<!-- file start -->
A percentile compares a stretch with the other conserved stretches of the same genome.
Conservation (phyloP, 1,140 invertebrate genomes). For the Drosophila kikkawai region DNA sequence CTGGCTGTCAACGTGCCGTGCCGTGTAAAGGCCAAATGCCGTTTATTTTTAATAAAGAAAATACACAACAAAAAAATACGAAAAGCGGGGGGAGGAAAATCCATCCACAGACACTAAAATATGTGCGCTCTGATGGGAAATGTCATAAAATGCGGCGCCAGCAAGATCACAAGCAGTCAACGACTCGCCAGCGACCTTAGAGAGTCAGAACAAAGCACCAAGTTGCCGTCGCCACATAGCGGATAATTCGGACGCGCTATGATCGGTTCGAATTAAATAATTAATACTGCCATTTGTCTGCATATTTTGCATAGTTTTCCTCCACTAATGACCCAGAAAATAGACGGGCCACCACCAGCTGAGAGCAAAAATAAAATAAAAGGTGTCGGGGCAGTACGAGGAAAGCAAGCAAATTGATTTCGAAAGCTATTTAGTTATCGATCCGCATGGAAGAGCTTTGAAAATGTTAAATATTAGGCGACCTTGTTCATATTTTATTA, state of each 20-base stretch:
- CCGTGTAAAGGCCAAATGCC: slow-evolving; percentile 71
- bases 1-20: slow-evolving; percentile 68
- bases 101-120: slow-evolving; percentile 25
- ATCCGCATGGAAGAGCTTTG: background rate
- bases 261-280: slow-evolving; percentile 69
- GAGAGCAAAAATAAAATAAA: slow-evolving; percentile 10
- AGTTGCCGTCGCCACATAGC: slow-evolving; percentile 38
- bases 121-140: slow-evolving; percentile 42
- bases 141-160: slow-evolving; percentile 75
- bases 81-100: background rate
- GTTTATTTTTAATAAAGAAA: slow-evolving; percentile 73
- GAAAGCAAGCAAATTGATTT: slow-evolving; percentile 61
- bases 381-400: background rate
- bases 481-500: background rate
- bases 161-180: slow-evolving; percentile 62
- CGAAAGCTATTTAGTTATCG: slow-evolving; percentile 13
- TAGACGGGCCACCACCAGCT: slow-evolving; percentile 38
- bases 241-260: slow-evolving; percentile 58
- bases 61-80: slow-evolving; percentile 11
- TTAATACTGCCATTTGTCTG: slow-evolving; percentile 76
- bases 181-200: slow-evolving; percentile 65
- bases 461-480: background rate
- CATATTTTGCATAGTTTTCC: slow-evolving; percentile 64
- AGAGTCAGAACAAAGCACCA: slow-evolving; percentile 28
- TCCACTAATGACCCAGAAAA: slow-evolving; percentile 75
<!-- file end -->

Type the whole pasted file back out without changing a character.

A percentile compares a stretch with the other conserved stretches of the same genome.
Conservation (phyloP, 1,140 invertebrate genomes). For the Drosophila kikkawai region DNA sequence CTGGCTGTCAACGTGCCGTGCCGTGTAAAGGCCAAATGCCGTTTATTTTTAATAAAGAAAATACACAACAAAAAAATACGAAAAGCGGGGGGAGGAAAATCCATCCACAGACACTAAAATATGTGCGCTCTGATGGGAAATGTCATAAAATGCGGCGCCAGCAAGATCACAAGCAGTCAACGACTCGCCAGCGACCTTAGAGAGTCAGAACAAAGCACCAAGTTGCCGTCGCCACATAGCGGATAATTCGGACGCGCTATGATCGGTTCGAATTAAATAATTAATACTGCCATTTGTCTGCATATTTTGCATAGTTTTCCTCCACTAATGACCCAGAAAATAGACGGGCCACCACCAGCTGAGAGCAAAAATAAAATAAAAGGTGTCGGGGCAGTACGAGGAAAGCAAGCAAATTGATTTCGAAAGCTATTTAGTTATCGATCCGCATGGAAGAGCTTTGAAAATGTTAAATATTAGGCGACCTTGTTCATATTTTATTA, state of each 20-base stretch:
- CCGTGTAAAGGCCAAATGCC: slow-evolving; percentile 71
- bases 1-20: slow-evolving; percentile 68
- bases 101-120: slow-evolving; percentile 25
- ATCCGCATGGAAGAGCTTTG: background rate
- bases 261-280: slow-evolving; percentile 69
- GAGAGCAAAAATAAAATAAA: slow-evolving; percentile 10
- AGTTGCCGTCGCCACATAGC: slow-evolving; percentile 38
- bases 121-140: slow-evolving; percentile 42
- bases 141-160: slow-evolving; percentile 75
- bases 81-100: background rate
- GTTTATTTTTAATAAAGAAA: slow-evolving; percentile 73
- GAAAGCAAGCAAATTGATTT: slow-evolving; percentile 61
- bases 381-400: background rate
- bases 481-500: background rate
- bases 161-180: slow-evolving; percentile 62
- CGAAAGCTATTTAGTTATCG: slow-evolving; percentile 13
- TAGACGGGCCACCACCAGCT: slow-evolving; percentile 38
- bases 241-260: slow-evolving; percentile 58
- bases 61-80: slow-evolving; percentile 11
- TTAATACTGCCATTTGTCTG: slow-evolving; percentile 76
- bases 181-200: slow-evolving; percentile 65
- bases 461-480: background rate
- CATATTTTGCATAGTTTTCC: slow-evolving; percentile 64
- AGAGTCAGAACAAAGCACCA: slow-evolving; percentile 28
- TCCACTAATGACCCAGAAAA: slow-evolving; percentile 75